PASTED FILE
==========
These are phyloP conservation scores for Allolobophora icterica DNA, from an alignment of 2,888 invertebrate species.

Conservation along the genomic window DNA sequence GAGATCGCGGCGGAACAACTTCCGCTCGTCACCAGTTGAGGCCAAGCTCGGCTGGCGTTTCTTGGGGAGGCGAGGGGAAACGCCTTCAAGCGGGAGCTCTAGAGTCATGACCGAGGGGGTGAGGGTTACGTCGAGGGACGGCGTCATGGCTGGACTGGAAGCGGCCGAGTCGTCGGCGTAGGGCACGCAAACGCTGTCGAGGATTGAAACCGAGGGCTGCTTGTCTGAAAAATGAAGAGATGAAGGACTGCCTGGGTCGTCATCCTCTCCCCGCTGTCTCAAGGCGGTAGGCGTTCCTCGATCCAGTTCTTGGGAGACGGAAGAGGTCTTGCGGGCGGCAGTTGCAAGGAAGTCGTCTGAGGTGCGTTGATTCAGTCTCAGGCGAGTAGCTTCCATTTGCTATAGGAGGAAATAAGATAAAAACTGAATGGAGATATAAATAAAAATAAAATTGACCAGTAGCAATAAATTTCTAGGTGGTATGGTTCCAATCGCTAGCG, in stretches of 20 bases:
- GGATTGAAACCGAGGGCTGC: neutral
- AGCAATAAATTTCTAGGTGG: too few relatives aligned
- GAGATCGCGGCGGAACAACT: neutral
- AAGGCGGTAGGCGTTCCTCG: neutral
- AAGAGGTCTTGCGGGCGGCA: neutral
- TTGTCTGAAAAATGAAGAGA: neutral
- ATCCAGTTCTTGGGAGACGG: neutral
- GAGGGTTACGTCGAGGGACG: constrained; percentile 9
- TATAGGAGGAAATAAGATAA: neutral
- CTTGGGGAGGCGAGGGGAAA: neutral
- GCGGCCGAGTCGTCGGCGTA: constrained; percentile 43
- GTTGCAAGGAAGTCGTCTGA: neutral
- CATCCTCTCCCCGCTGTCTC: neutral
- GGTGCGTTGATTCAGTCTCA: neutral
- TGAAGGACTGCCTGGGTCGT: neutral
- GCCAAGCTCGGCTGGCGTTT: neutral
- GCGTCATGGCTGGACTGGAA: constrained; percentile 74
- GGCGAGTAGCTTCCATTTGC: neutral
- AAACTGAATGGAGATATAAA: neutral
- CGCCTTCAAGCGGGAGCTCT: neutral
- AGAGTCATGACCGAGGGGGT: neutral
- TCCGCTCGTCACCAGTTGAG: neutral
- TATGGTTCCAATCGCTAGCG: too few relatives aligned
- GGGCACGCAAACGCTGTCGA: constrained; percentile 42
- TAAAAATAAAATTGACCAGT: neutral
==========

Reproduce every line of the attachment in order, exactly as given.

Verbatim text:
These are phyloP conservation scores for Allolobophora icterica DNA, from an alignment of 2,888 invertebrate species.

Conservation along the genomic window DNA sequence GAGATCGCGGCGGAACAACTTCCGCTCGTCACCAGTTGAGGCCAAGCTCGGCTGGCGTTTCTTGGGGAGGCGAGGGGAAACGCCTTCAAGCGGGAGCTCTAGAGTCATGACCGAGGGGGTGAGGGTTACGTCGAGGGACGGCGTCATGGCTGGACTGGAAGCGGCCGAGTCGTCGGCGTAGGGCACGCAAACGCTGTCGAGGATTGAAACCGAGGGCTGCTTGTCTGAAAAATGAAGAGATGAAGGACTGCCTGGGTCGTCATCCTCTCCCCGCTGTCTCAAGGCGGTAGGCGTTCCTCGATCCAGTTCTTGGGAGACGGAAGAGGTCTTGCGGGCGGCAGTTGCAAGGAAGTCGTCTGAGGTGCGTTGATTCAGTCTCAGGCGAGTAGCTTCCATTTGCTATAGGAGGAAATAAGATAAAAACTGAATGGAGATATAAATAAAAATAAAATTGACCAGTAGCAATAAATTTCTAGGTGGTATGGTTCCAATCGCTAGCG, in stretches of 20 bases:
- GGATTGAAACCGAGGGCTGC: neutral
- AGCAATAAATTTCTAGGTGG: too few relatives aligned
- GAGATCGCGGCGGAACAACT: neutral
- AAGGCGGTAGGCGTTCCTCG: neutral
- AAGAGGTCTTGCGGGCGGCA: neutral
- TTGTCTGAAAAATGAAGAGA: neutral
- ATCCAGTTCTTGGGAGACGG: neutral
- GAGGGTTACGTCGAGGGACG: constrained; percentile 9
- TATAGGAGGAAATAAGATAA: neutral
- CTTGGGGAGGCGAGGGGAAA: neutral
- GCGGCCGAGTCGTCGGCGTA: constrained; percentile 43
- GTTGCAAGGAAGTCGTCTGA: neutral
- CATCCTCTCCCCGCTGTCTC: neutral
- GGTGCGTTGATTCAGTCTCA: neutral
- TGAAGGACTGCCTGGGTCGT: neutral
- GCCAAGCTCGGCTGGCGTTT: neutral
- GCGTCATGGCTGGACTGGAA: constrained; percentile 74
- GGCGAGTAGCTTCCATTTGC: neutral
- AAACTGAATGGAGATATAAA: neutral
- CGCCTTCAAGCGGGAGCTCT: neutral
- AGAGTCATGACCGAGGGGGT: neutral
- TCCGCTCGTCACCAGTTGAG: neutral
- TATGGTTCCAATCGCTAGCG: too few relatives aligned
- GGGCACGCAAACGCTGTCGA: constrained; percentile 42
- TAAAAATAAAATTGACCAGT: neutral